And He found in the temple those who sold oxen and sheep and doves, and the money changers doing business. When He had made a whip of cords, He drove them all out of the temple, with the sheep and the oxen, and poured out the changers’ money and overturned the table —John 2:14–15
Jesus was indignant when he discovered that the temple had been turned into a business office. Even so, he did not allow his anger to turn into blind rage but was able to control his anger – as evidenced by him taking his time first to make a whip of cords. His anger served to accomplish a righteous purpose – return the temple back to its purpose as a place of worship. Thus in purging the temple of traders, Jesus shows us the following:
Righteous (good-breathed) anger can be an effective tool when used in a controlled manner in appropriate situations (as determined by the Holy Spirit) for the purpose of correcting a wrong.
If we shift our focus away from anger, we see that Jesus acted courageously and in a godly manner. Whereas others may have felt that the temple was no place for merchandising, Jesus was the only one who was courageous enough to stand up to the money changers. Although he had no direct authority over those he chased away, he did not allow that to stop him from doing what was right. He took a bold stand and acted courageously while leaving the consequences to God. And so he righted a wrong.
COURAGE UNDER PRESSURE
Being believers, we ought to be filled with courage, for we know that God is for us. We should not allow our fear of the unknown to keep us from moving courageously toward the vision God has given us. Rather than focus on our obstacles, our niggling doubt, and the persistent whispers of naysayers, we must exhibit courage and press on toward our goal.
As evidenced by Rosa Parks, the African American civil right activist who has been touted as ‘the mother of the freedom movement,’ a single act of courage at the right time can change the course of history.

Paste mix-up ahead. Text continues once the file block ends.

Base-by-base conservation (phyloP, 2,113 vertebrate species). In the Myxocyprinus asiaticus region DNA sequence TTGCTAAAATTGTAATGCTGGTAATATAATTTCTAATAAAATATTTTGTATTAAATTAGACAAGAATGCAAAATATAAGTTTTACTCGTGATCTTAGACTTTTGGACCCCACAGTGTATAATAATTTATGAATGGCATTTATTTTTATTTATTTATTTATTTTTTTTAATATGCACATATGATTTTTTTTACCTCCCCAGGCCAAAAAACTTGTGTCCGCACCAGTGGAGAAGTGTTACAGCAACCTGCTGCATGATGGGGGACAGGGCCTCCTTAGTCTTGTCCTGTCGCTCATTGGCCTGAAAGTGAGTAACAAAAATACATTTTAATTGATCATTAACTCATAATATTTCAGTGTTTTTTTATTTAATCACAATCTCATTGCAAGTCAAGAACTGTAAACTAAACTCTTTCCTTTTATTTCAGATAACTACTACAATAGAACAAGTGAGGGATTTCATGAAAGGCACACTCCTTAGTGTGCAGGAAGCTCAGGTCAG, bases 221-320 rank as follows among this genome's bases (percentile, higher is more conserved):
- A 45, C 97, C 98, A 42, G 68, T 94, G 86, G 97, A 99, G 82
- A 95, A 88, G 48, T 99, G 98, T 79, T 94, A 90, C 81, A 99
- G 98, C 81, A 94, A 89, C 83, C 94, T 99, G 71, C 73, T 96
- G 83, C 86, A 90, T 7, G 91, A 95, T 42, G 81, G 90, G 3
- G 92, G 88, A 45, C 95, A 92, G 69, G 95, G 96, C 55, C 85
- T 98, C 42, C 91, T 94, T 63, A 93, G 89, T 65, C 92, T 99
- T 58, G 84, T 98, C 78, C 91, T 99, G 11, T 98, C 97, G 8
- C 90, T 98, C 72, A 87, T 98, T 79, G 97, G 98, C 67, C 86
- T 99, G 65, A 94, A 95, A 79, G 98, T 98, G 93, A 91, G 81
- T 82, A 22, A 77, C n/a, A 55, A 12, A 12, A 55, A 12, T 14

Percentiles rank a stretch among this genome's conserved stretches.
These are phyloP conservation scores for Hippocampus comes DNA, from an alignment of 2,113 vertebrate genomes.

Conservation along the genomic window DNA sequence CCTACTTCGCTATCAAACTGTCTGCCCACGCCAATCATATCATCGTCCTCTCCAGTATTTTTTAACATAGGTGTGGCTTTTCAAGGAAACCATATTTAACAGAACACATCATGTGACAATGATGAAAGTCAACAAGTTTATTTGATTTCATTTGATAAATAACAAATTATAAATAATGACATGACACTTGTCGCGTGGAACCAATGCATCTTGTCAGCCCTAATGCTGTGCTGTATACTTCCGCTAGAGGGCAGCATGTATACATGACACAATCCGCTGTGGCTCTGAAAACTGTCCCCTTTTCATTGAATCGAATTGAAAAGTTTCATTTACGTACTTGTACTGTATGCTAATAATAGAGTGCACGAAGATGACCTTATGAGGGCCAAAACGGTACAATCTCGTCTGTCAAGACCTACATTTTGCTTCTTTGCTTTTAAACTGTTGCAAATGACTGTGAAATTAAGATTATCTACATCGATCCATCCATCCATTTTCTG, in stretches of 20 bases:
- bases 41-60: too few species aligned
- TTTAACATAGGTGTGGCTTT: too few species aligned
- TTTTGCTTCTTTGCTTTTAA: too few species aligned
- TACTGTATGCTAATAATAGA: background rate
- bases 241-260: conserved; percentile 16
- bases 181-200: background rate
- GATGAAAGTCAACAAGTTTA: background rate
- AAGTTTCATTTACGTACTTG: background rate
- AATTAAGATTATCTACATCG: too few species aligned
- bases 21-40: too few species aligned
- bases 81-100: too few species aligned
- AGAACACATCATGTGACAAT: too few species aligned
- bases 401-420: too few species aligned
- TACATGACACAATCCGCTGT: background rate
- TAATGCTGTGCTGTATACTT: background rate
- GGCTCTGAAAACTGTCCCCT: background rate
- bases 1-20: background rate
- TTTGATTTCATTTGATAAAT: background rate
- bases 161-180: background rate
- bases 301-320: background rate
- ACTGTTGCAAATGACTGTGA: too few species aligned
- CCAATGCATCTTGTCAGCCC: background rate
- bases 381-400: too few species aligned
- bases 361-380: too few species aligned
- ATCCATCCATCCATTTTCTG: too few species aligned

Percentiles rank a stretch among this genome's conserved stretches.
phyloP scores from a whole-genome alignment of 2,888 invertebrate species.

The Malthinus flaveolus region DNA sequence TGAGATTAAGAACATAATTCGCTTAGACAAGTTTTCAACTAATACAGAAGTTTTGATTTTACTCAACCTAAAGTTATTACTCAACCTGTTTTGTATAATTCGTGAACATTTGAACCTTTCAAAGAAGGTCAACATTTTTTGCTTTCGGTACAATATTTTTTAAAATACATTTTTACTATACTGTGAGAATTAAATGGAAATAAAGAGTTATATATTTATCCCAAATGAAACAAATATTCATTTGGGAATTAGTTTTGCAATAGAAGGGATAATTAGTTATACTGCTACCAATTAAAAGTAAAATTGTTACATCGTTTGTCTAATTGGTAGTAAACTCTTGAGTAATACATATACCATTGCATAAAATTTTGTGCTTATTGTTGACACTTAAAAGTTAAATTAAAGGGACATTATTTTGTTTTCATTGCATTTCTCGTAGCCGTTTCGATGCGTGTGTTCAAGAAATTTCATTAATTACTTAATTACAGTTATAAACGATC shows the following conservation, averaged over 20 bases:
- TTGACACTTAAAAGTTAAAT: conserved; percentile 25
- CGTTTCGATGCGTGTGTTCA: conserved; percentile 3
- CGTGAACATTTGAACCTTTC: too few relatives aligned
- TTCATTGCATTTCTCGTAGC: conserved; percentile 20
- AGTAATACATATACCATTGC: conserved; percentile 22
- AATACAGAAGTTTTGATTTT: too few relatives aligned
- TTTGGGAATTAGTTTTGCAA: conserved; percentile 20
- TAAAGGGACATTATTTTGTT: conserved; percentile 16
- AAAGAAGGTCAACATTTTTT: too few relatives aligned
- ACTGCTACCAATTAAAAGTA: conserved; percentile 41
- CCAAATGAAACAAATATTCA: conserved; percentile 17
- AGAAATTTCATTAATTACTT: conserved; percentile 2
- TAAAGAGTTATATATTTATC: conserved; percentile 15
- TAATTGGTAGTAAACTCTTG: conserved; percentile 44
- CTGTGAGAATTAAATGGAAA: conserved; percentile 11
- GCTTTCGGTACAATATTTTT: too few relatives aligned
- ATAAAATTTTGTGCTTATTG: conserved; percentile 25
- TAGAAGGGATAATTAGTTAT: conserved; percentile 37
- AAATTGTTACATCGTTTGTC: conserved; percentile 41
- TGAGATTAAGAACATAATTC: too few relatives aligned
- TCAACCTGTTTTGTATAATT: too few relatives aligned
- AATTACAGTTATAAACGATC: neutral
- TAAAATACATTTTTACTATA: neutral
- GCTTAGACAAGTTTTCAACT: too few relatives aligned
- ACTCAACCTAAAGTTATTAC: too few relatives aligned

It would have been easy for Jesus the “nice guy” to rationalize and justify the traders’ activity in the temple. He could have convinced himself that the oxen and sheep made it easy for the populace to give their burnt offerings; that the doves made it convenient for anyone to purchase them; and that the money changers made it easy for everyone to pay their tithes in the correct currency. No! Jesus the “godly guy” showed up. He did not condone bad behavior, but instead, he put an end to it.
While a nice person may enable bad behavior through inaction (often to his or her own detriment), a godly person always focuses on what is good and allows the chips to fall where they may.
Choosing godliness is not always popular. It does, however, command people’s respect and promote their confidence in you because of your adherence to high moral standards. Furthermore, godly people tend to attract other godly people who operate in the highest levels of integrity. So stand your ground today and walk in godly courage.
Check out Looking to Superman – The secret to success in life on superchampinc for more practical tips the experience of Jesus teaches us on being successful.